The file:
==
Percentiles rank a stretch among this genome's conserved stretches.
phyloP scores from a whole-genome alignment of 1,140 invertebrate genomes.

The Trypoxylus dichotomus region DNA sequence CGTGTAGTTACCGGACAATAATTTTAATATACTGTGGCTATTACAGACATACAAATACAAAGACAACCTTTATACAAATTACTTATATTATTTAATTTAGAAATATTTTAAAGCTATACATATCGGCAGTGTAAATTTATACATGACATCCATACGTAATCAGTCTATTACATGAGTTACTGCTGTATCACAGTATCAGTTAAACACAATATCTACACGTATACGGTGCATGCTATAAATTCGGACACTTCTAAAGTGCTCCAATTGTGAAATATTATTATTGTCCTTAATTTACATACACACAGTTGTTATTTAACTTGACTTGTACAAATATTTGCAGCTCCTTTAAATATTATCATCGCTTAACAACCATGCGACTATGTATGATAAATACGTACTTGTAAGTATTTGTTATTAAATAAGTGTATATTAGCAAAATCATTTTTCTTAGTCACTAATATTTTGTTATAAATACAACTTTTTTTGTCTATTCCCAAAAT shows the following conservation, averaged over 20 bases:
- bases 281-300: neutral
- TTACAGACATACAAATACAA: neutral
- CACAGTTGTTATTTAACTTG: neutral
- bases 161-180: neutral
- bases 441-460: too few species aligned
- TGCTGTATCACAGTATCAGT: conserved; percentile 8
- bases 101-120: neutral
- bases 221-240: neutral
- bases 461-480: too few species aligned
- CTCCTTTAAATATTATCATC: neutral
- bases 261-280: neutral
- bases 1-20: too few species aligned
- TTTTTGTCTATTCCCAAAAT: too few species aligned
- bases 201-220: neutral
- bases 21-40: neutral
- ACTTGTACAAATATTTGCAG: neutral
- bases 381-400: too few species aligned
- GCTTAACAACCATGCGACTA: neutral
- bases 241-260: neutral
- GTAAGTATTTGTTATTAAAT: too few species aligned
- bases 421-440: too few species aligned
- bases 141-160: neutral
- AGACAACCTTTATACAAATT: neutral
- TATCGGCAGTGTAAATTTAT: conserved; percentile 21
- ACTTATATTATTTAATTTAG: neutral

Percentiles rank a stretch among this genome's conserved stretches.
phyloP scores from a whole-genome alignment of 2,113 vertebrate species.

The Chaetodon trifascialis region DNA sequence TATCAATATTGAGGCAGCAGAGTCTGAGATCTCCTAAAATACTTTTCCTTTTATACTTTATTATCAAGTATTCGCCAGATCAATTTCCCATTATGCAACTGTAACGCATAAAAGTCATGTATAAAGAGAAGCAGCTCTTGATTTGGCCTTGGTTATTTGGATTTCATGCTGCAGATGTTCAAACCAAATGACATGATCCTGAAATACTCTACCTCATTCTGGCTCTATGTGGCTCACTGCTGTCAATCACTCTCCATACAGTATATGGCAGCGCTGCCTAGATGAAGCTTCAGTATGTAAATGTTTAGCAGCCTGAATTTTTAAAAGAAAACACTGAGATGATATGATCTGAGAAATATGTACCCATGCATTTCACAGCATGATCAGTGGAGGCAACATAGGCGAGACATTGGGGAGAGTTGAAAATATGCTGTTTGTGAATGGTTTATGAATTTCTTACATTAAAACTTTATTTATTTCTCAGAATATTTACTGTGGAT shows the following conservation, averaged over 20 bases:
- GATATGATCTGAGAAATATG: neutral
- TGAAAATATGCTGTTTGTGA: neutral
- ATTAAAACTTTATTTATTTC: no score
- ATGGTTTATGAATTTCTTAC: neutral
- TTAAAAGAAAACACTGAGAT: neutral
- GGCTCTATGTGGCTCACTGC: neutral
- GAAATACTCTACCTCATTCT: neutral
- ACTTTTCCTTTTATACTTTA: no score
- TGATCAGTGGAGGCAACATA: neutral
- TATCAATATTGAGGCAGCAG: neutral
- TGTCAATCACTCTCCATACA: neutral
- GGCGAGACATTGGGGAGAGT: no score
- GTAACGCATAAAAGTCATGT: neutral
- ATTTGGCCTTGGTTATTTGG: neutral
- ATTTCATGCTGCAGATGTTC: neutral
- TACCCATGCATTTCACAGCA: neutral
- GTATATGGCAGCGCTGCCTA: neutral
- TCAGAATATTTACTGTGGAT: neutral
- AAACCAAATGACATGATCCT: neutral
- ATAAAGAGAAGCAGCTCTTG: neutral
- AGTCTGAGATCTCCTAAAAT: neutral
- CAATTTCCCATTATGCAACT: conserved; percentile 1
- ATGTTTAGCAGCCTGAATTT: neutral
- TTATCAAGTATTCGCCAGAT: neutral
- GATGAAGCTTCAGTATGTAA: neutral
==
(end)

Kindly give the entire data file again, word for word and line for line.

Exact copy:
Percentiles rank a stretch among this genome's conserved stretches.
phyloP scores from a whole-genome alignment of 1,140 invertebrate genomes.

The Trypoxylus dichotomus region DNA sequence CGTGTAGTTACCGGACAATAATTTTAATATACTGTGGCTATTACAGACATACAAATACAAAGACAACCTTTATACAAATTACTTATATTATTTAATTTAGAAATATTTTAAAGCTATACATATCGGCAGTGTAAATTTATACATGACATCCATACGTAATCAGTCTATTACATGAGTTACTGCTGTATCACAGTATCAGTTAAACACAATATCTACACGTATACGGTGCATGCTATAAATTCGGACACTTCTAAAGTGCTCCAATTGTGAAATATTATTATTGTCCTTAATTTACATACACACAGTTGTTATTTAACTTGACTTGTACAAATATTTGCAGCTCCTTTAAATATTATCATCGCTTAACAACCATGCGACTATGTATGATAAATACGTACTTGTAAGTATTTGTTATTAAATAAGTGTATATTAGCAAAATCATTTTTCTTAGTCACTAATATTTTGTTATAAATACAACTTTTTTTGTCTATTCCCAAAAT shows the following conservation, averaged over 20 bases:
- bases 281-300: neutral
- TTACAGACATACAAATACAA: neutral
- CACAGTTGTTATTTAACTTG: neutral
- bases 161-180: neutral
- bases 441-460: too few species aligned
- TGCTGTATCACAGTATCAGT: conserved; percentile 8
- bases 101-120: neutral
- bases 221-240: neutral
- bases 461-480: too few species aligned
- CTCCTTTAAATATTATCATC: neutral
- bases 261-280: neutral
- bases 1-20: too few species aligned
- TTTTTGTCTATTCCCAAAAT: too few species aligned
- bases 201-220: neutral
- bases 21-40: neutral
- ACTTGTACAAATATTTGCAG: neutral
- bases 381-400: too few species aligned
- GCTTAACAACCATGCGACTA: neutral
- bases 241-260: neutral
- GTAAGTATTTGTTATTAAAT: too few species aligned
- bases 421-440: too few species aligned
- bases 141-160: neutral
- AGACAACCTTTATACAAATT: neutral
- TATCGGCAGTGTAAATTTAT: conserved; percentile 21
- ACTTATATTATTTAATTTAG: neutral

Percentiles rank a stretch among this genome's conserved stretches.
phyloP scores from a whole-genome alignment of 2,113 vertebrate species.

The Chaetodon trifascialis region DNA sequence TATCAATATTGAGGCAGCAGAGTCTGAGATCTCCTAAAATACTTTTCCTTTTATACTTTATTATCAAGTATTCGCCAGATCAATTTCCCATTATGCAACTGTAACGCATAAAAGTCATGTATAAAGAGAAGCAGCTCTTGATTTGGCCTTGGTTATTTGGATTTCATGCTGCAGATGTTCAAACCAAATGACATGATCCTGAAATACTCTACCTCATTCTGGCTCTATGTGGCTCACTGCTGTCAATCACTCTCCATACAGTATATGGCAGCGCTGCCTAGATGAAGCTTCAGTATGTAAATGTTTAGCAGCCTGAATTTTTAAAAGAAAACACTGAGATGATATGATCTGAGAAATATGTACCCATGCATTTCACAGCATGATCAGTGGAGGCAACATAGGCGAGACATTGGGGAGAGTTGAAAATATGCTGTTTGTGAATGGTTTATGAATTTCTTACATTAAAACTTTATTTATTTCTCAGAATATTTACTGTGGAT shows the following conservation, averaged over 20 bases:
- GATATGATCTGAGAAATATG: neutral
- TGAAAATATGCTGTTTGTGA: neutral
- ATTAAAACTTTATTTATTTC: no score
- ATGGTTTATGAATTTCTTAC: neutral
- TTAAAAGAAAACACTGAGAT: neutral
- GGCTCTATGTGGCTCACTGC: neutral
- GAAATACTCTACCTCATTCT: neutral
- ACTTTTCCTTTTATACTTTA: no score
- TGATCAGTGGAGGCAACATA: neutral
- TATCAATATTGAGGCAGCAG: neutral
- TGTCAATCACTCTCCATACA: neutral
- GGCGAGACATTGGGGAGAGT: no score
- GTAACGCATAAAAGTCATGT: neutral
- ATTTGGCCTTGGTTATTTGG: neutral
- ATTTCATGCTGCAGATGTTC: neutral
- TACCCATGCATTTCACAGCA: neutral
- GTATATGGCAGCGCTGCCTA: neutral
- TCAGAATATTTACTGTGGAT: neutral
- AAACCAAATGACATGATCCT: neutral
- ATAAAGAGAAGCAGCTCTTG: neutral
- AGTCTGAGATCTCCTAAAAT: neutral
- CAATTTCCCATTATGCAACT: conserved; percentile 1
- ATGTTTAGCAGCCTGAATTT: neutral
- TTATCAAGTATTCGCCAGAT: neutral
- GATGAAGCTTCAGTATGTAA: neutral